Basic file handling operations are done through this argument:
file = open("filename","mode")
where mode are r for reading, w for writing, a for appending, r+ for reading and writing. Once a files is open, it is important to close it after use to close it completely and terminate resources in use. I’ve found an efficient way where opening and closing files are done using one code and this is using the command
with open(“filename”,"mode") as file:
Here’s the basic code in handling file operations and loading the data in a specific variable.
As the quiz is answered by the user, the points are recorded per each correct answer. At the end of the quiz, the results of how well the user performed is shown together with the Top 10 Leaderboard:
To monitor the users or takers and their scores, for each game played, the user name and score is recorded in a text file with a semi-colon (;) separator to distinguish between the two variables.
At the end of each quiz, the userscore text file is read and at the same time, the current user and his/her score is being recorded. The highest 10 scores are recorded in decreasing order and printed at the end of the game.
4. CRUD Operation
The CRUD Operations are done through the Add Question, Delete Question and Update Question option.
Adding and updating a question will prompt the user to enter the new question, the choices and the correct answer. For updating a question, the list of available questions are shown first for the user to choose what to update.
The new question, choices and answer are then stored on the json file for next use. The most crucial part in the code where it took me a couple of hours to make the code work is on a difference of 2 lines of codes.
I thought json.dump will already do the work but the seek() and truncate() commands were essential to add and update the questions, choices and answers in a way that still follows the key-value format in the json file. With this, I learned that even the smallest of details on the code are important to make it work and it may take you several hours to figure it out so it is essential to take a break sometimes ;)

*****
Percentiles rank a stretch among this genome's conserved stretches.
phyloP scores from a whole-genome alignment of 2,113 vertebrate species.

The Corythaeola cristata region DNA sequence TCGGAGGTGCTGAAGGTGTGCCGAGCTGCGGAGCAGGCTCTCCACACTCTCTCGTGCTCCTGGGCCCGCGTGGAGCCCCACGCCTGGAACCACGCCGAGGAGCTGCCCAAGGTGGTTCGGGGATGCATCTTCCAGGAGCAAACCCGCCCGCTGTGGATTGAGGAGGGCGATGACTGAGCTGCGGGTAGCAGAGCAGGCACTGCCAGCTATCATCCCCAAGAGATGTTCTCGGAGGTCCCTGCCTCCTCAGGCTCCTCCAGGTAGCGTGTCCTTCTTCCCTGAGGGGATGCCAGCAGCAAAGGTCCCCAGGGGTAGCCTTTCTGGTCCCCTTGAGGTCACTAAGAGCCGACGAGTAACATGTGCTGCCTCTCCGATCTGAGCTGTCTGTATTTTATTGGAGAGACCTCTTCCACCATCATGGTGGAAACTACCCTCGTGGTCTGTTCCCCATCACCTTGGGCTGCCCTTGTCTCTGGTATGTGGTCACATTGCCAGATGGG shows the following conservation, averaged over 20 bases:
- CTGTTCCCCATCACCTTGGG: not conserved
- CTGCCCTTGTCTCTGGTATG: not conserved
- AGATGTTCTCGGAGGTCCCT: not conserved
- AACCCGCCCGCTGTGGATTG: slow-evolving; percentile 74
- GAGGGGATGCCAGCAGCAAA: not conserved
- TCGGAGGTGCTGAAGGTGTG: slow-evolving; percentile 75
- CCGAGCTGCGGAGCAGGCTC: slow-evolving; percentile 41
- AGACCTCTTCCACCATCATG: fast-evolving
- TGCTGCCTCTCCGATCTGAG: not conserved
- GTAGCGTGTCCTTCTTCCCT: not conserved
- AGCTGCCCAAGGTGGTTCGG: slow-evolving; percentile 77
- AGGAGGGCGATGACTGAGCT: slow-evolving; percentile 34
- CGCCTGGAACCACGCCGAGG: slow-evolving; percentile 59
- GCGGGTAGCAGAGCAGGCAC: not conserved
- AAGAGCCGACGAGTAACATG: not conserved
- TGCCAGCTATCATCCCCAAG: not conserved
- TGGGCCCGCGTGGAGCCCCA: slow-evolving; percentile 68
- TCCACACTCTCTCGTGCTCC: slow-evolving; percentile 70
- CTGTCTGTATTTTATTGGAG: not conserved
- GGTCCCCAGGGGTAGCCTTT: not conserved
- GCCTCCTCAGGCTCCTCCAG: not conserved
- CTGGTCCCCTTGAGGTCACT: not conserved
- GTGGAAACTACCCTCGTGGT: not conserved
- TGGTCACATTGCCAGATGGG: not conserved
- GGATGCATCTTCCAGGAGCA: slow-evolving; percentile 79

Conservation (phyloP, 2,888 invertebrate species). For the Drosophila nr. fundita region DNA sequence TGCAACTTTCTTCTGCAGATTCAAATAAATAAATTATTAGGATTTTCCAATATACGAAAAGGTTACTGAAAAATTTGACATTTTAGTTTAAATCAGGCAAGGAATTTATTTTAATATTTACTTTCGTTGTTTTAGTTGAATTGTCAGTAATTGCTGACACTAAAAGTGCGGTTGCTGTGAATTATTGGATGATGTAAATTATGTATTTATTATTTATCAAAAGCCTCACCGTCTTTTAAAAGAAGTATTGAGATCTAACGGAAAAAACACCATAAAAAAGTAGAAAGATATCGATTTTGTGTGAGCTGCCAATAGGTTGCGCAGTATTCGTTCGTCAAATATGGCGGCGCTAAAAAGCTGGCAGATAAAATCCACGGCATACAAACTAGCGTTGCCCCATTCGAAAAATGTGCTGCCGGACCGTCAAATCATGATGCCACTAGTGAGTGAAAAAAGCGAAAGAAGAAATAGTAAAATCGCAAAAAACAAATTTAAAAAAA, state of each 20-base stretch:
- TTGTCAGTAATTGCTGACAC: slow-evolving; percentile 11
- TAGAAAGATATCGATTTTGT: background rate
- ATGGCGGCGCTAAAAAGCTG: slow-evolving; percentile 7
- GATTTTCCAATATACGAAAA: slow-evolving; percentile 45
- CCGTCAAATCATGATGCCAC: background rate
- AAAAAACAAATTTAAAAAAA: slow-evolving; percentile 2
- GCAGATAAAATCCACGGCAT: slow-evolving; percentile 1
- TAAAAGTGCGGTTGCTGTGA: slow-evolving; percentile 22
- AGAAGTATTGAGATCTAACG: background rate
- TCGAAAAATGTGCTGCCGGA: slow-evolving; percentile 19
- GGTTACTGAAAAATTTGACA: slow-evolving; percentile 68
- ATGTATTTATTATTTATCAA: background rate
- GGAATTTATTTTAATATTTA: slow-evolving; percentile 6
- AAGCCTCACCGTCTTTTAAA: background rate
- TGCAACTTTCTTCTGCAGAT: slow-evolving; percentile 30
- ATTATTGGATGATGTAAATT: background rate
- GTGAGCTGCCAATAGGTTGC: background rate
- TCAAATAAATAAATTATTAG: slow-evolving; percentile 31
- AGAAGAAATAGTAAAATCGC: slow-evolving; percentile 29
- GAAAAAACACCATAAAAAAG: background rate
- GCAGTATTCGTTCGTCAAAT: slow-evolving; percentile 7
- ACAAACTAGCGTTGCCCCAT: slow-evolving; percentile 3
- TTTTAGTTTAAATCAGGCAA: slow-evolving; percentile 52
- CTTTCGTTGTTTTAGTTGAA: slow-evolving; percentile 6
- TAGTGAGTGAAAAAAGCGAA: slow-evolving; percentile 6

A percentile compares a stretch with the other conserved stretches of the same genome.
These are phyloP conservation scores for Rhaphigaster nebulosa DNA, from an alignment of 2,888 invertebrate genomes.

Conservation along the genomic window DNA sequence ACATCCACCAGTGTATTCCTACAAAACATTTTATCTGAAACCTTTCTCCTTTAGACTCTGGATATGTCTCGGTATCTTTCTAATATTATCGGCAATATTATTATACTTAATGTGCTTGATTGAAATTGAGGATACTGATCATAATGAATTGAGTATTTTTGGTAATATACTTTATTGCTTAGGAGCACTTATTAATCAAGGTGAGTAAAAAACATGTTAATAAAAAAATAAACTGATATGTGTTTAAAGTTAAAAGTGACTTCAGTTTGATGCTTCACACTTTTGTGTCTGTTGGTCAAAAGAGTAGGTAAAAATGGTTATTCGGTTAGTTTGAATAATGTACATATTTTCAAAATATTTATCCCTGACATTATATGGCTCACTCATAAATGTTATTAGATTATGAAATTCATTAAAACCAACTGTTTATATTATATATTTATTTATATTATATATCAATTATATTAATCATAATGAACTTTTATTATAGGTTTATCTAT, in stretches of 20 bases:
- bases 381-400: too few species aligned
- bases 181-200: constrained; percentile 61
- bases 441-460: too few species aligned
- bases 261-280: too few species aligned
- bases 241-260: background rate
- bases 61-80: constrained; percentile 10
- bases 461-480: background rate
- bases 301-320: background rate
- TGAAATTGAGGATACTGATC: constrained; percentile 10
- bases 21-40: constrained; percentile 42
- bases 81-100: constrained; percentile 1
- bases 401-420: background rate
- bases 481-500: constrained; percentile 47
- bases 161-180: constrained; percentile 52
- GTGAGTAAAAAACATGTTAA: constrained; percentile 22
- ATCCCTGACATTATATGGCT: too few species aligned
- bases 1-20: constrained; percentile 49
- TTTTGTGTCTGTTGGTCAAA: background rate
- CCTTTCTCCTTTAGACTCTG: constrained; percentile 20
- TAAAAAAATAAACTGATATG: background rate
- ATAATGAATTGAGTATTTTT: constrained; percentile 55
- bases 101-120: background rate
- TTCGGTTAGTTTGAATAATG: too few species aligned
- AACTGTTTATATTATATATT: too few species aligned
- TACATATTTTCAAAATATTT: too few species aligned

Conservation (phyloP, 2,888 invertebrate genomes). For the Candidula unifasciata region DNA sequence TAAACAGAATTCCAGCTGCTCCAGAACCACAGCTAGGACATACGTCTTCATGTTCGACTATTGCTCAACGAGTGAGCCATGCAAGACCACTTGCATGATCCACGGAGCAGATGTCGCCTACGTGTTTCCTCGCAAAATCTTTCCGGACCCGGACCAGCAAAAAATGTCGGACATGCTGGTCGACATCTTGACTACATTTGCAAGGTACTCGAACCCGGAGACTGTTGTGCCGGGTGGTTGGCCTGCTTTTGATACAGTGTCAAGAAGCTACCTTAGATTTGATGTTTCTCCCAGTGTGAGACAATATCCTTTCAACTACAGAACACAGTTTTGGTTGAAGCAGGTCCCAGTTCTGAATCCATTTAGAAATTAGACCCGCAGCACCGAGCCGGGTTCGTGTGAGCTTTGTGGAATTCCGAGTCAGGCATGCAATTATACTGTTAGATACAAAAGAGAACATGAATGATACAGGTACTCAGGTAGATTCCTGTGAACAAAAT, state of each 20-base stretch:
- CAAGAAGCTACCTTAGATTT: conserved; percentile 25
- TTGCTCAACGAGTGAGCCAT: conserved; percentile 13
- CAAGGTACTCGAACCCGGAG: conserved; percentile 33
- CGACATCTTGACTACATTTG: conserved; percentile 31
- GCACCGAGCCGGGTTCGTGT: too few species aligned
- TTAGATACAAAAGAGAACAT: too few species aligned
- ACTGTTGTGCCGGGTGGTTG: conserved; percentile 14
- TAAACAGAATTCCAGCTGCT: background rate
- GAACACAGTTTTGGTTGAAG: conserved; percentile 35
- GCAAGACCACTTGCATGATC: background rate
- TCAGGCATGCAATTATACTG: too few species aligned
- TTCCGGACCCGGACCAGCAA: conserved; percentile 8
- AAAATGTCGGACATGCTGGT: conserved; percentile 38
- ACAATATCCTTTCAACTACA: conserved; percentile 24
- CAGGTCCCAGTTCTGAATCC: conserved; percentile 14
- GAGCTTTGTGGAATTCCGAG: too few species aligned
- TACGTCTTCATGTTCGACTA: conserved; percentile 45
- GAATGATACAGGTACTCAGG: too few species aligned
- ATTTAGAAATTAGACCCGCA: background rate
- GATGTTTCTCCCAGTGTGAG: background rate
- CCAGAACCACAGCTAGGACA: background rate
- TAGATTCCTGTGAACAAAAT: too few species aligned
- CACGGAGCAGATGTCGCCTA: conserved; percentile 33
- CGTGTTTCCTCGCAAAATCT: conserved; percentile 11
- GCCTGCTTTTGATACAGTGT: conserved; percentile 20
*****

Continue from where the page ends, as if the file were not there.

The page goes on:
Lastly, here’s the program when deleting a question is chosen:
The list of questions is also shown first for the user to pick the number of the question he/she wants to delete. As you can see on the next answer quiz program, the new first question is the 2nd question from before since the user deleted the previous first question.
The del command and file write command were helpful for me to be able to make the delete function work.
Overall, the quiz exercise was helpful in studying Python and improving our Python programming skills. I’ve learned new functions, several syntax on how some data can be printed and accessed and expanded my knowledge on coding in Python.
My latest quiz is not yet perfect since there are some lines of codes that I know I can improve on by writing shorter and more efficient ones. There are also some error handling operations that are not yet incorporated especially when entering the answers. I’ve also wanted to add more features such as including the time and date the quiz was taken, how long it took for the user to finish the quiz and overwriting the scoreboard list if the user has answered several times. I’ll try to update it next time but for now, this would do. You may play the quiz or check my program through this Github repository.
UP NEXT: Exploratory Data Analysis using Pandas and Matplotlib (Github repository on pandas and matplotlib exercise)